As the Government are currently reviewing the NPPF and have not yet published the revised version of that guidance, this is the ideal time to insert such a duty, provide that guidance in the NPPF, and ensure that our planning system and new development do more to contribute positively to the achievement of our climate and nature targets. Importantly, we would have a statutory duty but it would be for the Government to decide on the specifics of how this would be implemented within the guidance set out in the NPPF. It would elevate climate as a consideration in the decision-making process, but it would maintain that important flexibility for decision-makers.

There are many examples of why this is needed and the benefits it would bring. UK clean power has been world-leading, but the planning regime currently in place means that just two onshore wind turbines were built in England in 2022, major offshore wind projects are stuck waiting for planning approval and thousands of new homes continue to be built on flood plains. Local plans to create the sustainable and economically vibrant places we all want to live in are being held back by planning barriers and inconsistent decision-making. The Committee on Climate Change—the CCC—the Skidmore review, the CBI, and businesses in the construction and building sector all agree that reform is needed. I was grateful to see 21 past presidents of the Royal Town Planning Institute supporting the amendment before us today—they are the people responsible for implementing this.

We are pushing not only for the key sustainability and economic benefits here; this is also key to empowering local authorities to do their bit in working towards net zero. Many of them have such ambitions: they want to do their bit but they are being held back by the current planning regime. I will listen carefully to the Minister’s response but, as things stand, I intend to test the opinion of the House on this amendment. I beg to move.

Photo of The Earl of Caithness The Earl of Caithness Conservative 6:15, 4 September 2023

My Lords, I fully support what the noble Lord said about the need for climate change to be in the Bill. I will speak to my Amendment 246A in this group. It is on the topical issue of wildfires, which have been exacerbated by climate change. As all your Lordships will know, wildfires have caused an enormous amount of death and disruption, with huge social, economic and environmental impact, across the world this year. You only have to see the regular news about what is happening in Greece and Canada to know what a problem it is. This year, we in the UK have been fortunate that we have not had fires on quite that scale—although we have had fires.

This debate slightly follows on from Committee, since when I have been in correspondence with the Home Office. We have a Minister for Fire there, but, in his reply—I think it was to me; it was addressed wrongly but it landed at my address, so I guess it was—he immediately referred me to Defra. So we have at least two departments in government involved, and although there is a Minister he is not in the department of most interest: Defra. That is why I have tabled Amendment 246A. Subsection (1) of its proposed new clause would require the Secretary of State, together with the Home Office and the Department for Environment, Food and Rural Affairs, to produce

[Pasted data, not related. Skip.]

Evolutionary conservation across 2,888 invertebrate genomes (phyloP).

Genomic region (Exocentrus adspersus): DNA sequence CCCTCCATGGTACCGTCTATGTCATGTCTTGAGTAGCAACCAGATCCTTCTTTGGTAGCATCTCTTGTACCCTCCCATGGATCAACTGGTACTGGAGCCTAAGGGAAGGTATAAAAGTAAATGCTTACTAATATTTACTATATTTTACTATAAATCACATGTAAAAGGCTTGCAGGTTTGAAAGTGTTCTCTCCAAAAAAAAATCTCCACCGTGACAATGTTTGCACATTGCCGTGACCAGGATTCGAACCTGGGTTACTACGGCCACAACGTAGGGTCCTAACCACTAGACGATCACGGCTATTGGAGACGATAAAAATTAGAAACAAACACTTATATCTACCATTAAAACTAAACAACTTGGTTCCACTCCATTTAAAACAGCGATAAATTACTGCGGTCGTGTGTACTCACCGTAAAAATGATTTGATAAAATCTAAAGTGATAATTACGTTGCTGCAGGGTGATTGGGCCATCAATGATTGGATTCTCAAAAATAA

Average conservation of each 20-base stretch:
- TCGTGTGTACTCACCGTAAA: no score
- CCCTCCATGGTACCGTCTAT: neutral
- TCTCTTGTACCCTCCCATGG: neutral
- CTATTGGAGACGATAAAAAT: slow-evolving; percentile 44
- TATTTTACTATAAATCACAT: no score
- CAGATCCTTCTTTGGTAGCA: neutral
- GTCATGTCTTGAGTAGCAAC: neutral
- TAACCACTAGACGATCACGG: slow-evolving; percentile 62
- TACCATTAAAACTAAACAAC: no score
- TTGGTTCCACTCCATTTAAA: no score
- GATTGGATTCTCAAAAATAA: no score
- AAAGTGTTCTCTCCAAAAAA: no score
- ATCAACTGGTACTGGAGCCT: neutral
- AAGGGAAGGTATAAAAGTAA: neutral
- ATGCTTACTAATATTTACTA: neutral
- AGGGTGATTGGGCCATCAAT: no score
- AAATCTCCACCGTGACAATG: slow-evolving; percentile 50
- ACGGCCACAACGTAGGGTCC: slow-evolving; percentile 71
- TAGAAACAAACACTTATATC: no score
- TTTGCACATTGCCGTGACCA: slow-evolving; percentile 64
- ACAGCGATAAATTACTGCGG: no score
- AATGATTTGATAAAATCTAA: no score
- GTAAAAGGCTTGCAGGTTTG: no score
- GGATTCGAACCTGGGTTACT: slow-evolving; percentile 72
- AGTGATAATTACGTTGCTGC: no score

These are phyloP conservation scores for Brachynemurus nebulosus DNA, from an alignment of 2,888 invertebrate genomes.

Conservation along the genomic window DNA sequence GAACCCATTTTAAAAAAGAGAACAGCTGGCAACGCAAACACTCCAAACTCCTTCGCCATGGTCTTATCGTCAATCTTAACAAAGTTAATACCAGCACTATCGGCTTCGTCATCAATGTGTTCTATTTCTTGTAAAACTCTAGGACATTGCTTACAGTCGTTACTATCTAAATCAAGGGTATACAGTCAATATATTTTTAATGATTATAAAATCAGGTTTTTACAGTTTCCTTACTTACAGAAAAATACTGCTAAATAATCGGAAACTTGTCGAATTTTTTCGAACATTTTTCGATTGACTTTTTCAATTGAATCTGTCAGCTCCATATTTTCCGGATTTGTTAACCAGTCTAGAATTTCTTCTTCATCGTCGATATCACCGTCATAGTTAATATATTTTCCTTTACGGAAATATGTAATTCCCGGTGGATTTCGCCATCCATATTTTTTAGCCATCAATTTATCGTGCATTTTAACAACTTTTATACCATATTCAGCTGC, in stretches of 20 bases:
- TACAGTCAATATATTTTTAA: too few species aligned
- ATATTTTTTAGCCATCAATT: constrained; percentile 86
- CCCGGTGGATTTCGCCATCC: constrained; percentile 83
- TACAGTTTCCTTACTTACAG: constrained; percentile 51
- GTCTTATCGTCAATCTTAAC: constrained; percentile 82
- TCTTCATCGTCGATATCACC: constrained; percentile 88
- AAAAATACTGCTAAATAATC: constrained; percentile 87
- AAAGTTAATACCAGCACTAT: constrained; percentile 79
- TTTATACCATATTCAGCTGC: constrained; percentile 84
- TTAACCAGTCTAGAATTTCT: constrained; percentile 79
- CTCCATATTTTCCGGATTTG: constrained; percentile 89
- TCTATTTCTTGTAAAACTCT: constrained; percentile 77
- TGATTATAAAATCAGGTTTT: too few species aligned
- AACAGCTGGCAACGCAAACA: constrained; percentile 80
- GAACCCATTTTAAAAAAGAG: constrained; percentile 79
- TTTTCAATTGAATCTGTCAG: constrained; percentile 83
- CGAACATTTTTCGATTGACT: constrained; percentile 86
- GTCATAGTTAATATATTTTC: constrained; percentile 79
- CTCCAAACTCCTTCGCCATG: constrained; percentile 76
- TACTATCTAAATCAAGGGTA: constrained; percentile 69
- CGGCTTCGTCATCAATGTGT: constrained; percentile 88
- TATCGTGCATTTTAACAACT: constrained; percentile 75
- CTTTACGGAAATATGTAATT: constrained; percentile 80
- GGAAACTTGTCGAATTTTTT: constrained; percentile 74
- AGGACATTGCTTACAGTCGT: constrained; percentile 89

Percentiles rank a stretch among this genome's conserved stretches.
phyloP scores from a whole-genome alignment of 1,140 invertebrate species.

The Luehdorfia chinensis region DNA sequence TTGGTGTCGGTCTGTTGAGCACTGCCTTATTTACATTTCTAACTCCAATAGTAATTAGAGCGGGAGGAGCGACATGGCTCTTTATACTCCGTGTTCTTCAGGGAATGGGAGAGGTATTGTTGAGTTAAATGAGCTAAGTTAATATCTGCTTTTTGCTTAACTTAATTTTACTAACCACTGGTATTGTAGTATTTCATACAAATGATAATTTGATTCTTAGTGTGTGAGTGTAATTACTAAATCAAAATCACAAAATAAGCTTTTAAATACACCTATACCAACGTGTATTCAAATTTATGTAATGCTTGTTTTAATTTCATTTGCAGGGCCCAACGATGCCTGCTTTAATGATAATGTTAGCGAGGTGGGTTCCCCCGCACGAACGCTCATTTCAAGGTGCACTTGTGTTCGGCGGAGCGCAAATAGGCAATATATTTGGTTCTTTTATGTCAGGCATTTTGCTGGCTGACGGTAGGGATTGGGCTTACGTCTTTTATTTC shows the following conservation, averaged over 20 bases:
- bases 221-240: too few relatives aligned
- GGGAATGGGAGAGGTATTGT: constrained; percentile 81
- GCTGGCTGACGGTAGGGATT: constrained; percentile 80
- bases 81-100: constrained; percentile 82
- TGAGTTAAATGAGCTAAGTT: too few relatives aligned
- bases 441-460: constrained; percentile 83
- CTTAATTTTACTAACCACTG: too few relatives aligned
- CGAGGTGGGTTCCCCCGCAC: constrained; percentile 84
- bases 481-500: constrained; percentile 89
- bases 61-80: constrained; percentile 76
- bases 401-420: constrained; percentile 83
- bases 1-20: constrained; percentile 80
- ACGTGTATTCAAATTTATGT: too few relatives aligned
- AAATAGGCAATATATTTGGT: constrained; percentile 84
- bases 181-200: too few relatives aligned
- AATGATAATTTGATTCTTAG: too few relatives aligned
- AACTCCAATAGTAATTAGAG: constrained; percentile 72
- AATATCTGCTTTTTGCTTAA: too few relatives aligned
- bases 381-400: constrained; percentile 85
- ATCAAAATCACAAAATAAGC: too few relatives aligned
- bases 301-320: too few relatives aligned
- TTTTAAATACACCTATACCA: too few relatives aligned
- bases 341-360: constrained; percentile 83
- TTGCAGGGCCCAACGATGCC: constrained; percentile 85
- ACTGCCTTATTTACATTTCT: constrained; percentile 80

“a national wildfire strategy and action plan” within six months of the passing of the Bill. It is ludicrous that, in a country that has suffered, and continues to suffer, the wildfires that we have, we do not have an overall action plan.

Action plans are all very well and good, but they have to be implemented at local level. Therefore, in proposed new subsection (3) I suggest that each local planning authority produces a wildfire risk assessment plan in conjunction with the fire and rescue services. This is a local matter in the end, and it is vital that the local authority and local people are involved, as we have heard in two recent amendments. The noble Baroness, Lady Thornhill, waxed lyrical about it. My noble friends Lord Deben and Lord Lansley also mentioned how important it was to have up-to-date plans that were approved by local people.

In proposed new subsection (4), I list some of the things that need to be included in the proposed strategy and action plan. One of the issues is

“a map identifying the areas of current risk produced in accordance with the Met Office Fire Severity Index”.

At this stage, I ask my noble friend on the Front Bench—I think my noble friend Lord Howe is going to answer this—whether he considers this to be a valid index.

The current index, known as the MOFSI, helps us to plan for and react to fires but, unlike a fire danger rating system, MOFSI gives an indication of fire severity based only on the meteorological data and does not fully account for the varied fuel types that we see across the UK. Although MOFSI can indicate whether conditions are worsening or improving, its primary role is to determine whether open-access land should be closed to prevent the spread of fire. However, MOFSI does not always work effectively. For example, during the dry summer of 2018, in some regions the indices did not rise sufficiently to trigger land closures in areas that went on to experience severe wildfires. That proves to me that we need a different system of assessment and a fire danger rating system. Does my noble friend agree with me on that?